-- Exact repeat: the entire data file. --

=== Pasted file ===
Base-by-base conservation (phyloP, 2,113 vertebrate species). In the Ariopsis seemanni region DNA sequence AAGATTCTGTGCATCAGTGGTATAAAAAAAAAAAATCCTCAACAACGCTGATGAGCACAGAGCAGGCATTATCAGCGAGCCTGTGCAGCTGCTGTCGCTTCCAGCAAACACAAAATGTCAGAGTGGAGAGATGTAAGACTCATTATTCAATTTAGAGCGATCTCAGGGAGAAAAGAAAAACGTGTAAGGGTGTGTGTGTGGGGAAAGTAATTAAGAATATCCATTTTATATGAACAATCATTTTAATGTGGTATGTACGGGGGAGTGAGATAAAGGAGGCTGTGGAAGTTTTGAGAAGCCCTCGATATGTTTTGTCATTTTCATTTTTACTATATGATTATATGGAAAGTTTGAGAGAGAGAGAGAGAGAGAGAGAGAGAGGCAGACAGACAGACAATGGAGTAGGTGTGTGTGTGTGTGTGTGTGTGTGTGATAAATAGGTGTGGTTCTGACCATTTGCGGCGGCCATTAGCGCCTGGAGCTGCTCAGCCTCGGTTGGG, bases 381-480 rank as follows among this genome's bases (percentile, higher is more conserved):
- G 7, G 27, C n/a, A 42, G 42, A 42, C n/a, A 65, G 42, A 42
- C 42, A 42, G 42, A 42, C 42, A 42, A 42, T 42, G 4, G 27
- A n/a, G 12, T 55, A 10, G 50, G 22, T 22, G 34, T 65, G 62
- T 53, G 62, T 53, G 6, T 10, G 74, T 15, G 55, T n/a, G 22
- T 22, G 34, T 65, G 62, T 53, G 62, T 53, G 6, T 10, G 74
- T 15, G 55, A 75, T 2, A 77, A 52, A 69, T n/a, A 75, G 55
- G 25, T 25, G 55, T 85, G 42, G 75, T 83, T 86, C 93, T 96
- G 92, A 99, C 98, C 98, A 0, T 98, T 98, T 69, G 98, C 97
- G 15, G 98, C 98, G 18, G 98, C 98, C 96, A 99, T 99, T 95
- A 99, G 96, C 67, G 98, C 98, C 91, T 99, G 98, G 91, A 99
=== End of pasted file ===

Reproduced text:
Base-by-base conservation (phyloP, 2,113 vertebrate species). In the Ariopsis seemanni region DNA sequence AAGATTCTGTGCATCAGTGGTATAAAAAAAAAAAATCCTCAACAACGCTGATGAGCACAGAGCAGGCATTATCAGCGAGCCTGTGCAGCTGCTGTCGCTTCCAGCAAACACAAAATGTCAGAGTGGAGAGATGTAAGACTCATTATTCAATTTAGAGCGATCTCAGGGAGAAAAGAAAAACGTGTAAGGGTGTGTGTGTGGGGAAAGTAATTAAGAATATCCATTTTATATGAACAATCATTTTAATGTGGTATGTACGGGGGAGTGAGATAAAGGAGGCTGTGGAAGTTTTGAGAAGCCCTCGATATGTTTTGTCATTTTCATTTTTACTATATGATTATATGGAAAGTTTGAGAGAGAGAGAGAGAGAGAGAGAGAGAGGCAGACAGACAGACAATGGAGTAGGTGTGTGTGTGTGTGTGTGTGTGTGTGATAAATAGGTGTGGTTCTGACCATTTGCGGCGGCCATTAGCGCCTGGAGCTGCTCAGCCTCGGTTGGG, bases 381-480 rank as follows among this genome's bases (percentile, higher is more conserved):
- G 7, G 27, C n/a, A 42, G 42, A 42, C n/a, A 65, G 42, A 42
- C 42, A 42, G 42, A 42, C 42, A 42, A 42, T 42, G 4, G 27
- A n/a, G 12, T 55, A 10, G 50, G 22, T 22, G 34, T 65, G 62
- T 53, G 62, T 53, G 6, T 10, G 74, T 15, G 55, T n/a, G 22
- T 22, G 34, T 65, G 62, T 53, G 62, T 53, G 6, T 10, G 74
- T 15, G 55, A 75, T 2, A 77, A 52, A 69, T n/a, A 75, G 55
- G 25, T 25, G 55, T 85, G 42, G 75, T 83, T 86, C 93, T 96
- G 92, A 99, C 98, C 98, A 0, T 98, T 98, T 69, G 98, C 97
- G 15, G 98, C 98, G 18, G 98, C 98, C 96, A 99, T 99, T 95
- A 99, G 96, C 67, G 98, C 98, C 91, T 99, G 98, G 91, A 99